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PTU-097 A ‘Real-Life’ Picture of Abnormal Liver Function Test Management in Primary Care in Hull, East Yorkshire
  1. B Williams1,
  2. G Abouda1,
  3. M Follows2
  1. 1Gastroenterology Research Department, Hull and East Yorkshire Hospitals NHS Trust
  2. 2GP, NHS Hull, Hull, UK


Introduction As part of a community based pilot study looking at NAFLD and Enhanced Liver Fibrosis (ELF) testing (COMMANDS), an audit of GP management of Abnormal Liver Function (LFT) tests was conducted. The aim was to gain a greater understanding of ‘real-life’ community based clinical management of liver disease.

Methods The audit consisted of a retrospective SYSTM 1 database search (2009 – 2011) for patients with an ALT ≥70, from 6 GP practises in NHS Hull. Data from 162 patients was collected and results were analysed using the COMMANDS GP liver screen as the acceptable standard of practise, a combination of liver disease risk factors and investigations.

Results Gender distribution was 111 men to 51 women; the average age was 49 years.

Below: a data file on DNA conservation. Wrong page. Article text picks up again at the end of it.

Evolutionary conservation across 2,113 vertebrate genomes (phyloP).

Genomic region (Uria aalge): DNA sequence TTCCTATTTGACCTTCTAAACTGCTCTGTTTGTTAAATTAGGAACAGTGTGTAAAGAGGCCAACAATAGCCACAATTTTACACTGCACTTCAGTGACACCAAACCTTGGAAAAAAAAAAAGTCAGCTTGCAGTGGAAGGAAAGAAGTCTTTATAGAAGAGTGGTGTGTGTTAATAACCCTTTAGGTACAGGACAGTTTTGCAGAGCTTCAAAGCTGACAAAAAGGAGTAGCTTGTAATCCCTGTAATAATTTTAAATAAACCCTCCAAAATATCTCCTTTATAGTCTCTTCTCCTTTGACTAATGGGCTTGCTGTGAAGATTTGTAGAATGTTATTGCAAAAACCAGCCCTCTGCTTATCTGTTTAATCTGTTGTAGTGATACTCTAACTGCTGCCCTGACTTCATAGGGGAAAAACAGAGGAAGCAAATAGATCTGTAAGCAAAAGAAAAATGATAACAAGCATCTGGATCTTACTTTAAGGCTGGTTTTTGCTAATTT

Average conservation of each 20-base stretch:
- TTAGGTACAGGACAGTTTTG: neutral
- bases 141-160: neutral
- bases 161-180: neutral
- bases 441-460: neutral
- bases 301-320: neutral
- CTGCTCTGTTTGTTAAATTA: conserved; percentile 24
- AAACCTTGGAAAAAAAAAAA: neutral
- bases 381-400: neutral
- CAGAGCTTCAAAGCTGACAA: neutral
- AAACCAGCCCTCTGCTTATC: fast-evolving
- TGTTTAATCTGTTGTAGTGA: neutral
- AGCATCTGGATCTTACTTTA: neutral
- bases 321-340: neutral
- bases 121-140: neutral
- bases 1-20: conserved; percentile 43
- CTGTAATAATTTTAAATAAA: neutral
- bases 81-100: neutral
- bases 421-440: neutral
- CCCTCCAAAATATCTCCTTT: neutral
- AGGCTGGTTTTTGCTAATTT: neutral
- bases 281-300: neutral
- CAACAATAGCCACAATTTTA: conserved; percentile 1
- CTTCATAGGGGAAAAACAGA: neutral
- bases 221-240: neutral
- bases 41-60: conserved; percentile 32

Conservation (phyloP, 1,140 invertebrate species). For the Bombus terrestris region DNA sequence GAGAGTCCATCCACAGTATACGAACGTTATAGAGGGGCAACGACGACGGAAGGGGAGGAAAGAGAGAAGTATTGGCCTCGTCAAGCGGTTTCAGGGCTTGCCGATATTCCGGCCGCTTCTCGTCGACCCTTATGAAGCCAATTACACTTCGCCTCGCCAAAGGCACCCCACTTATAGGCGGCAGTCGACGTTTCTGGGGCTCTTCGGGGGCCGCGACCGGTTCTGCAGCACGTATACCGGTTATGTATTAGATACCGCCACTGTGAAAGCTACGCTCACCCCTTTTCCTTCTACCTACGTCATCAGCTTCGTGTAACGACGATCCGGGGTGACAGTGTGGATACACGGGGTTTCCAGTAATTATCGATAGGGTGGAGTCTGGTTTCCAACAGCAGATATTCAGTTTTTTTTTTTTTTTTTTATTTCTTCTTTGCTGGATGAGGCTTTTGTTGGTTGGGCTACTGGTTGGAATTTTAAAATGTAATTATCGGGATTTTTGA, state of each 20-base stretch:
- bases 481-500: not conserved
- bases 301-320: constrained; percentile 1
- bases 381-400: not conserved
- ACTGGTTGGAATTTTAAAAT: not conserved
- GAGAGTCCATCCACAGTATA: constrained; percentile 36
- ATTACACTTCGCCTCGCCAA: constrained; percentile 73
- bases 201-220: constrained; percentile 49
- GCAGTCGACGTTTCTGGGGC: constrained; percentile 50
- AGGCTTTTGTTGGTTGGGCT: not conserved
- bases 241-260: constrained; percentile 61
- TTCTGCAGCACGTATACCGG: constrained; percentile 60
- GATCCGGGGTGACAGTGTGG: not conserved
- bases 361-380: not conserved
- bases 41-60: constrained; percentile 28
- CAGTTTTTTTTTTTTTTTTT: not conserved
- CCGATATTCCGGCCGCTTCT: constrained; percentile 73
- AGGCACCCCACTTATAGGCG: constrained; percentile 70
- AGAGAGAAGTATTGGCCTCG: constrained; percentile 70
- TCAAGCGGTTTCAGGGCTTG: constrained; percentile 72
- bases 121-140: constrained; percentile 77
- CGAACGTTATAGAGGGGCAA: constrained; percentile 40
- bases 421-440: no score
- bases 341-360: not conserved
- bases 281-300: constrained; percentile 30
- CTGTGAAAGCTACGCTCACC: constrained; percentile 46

Risk factors for liver disease were under-reported as shown below.

Graph 1 – Percentage of Patients in Primary Care with Documented Risk Factors

Investigations for liver disease revealed that patients were not adequately screened.

Graph 2 – Percentage of Patients in Primary Care with Documented Investigations

Only 18% of patients had a documented diagnosis. GPs gave a diagnosis in 11% of cases and 7% were referred to a specialist.

Graph 3 – Referral Pattern for Patients with a Documented Diagnosis

We collected up to 10 retrospective abnormal ALT results per patient working back from the data collection date. In total, we recorded 562 abnormal ALT results.

Graph 4 – Distribution of ALT Results in Audit Patients

GP actions taken to manage the abnormal ALT results above, as defined by SYSTM1 drop down boxes, were reviewed. The audit found that ALT results were often incorrectly assessed by GPs according to standard laboratory parameters.

Graph 5 – GP and Audit Labelling of ALT Results

Conclusion This audit showed that there is a lack of consistency in how GPs make clinical decisions. There is no clearly defined standard practise for investigating abnormal LFTs in primary care. More work on management guidelines that are easy and practical is required.

Disclosure of Interest None Declared

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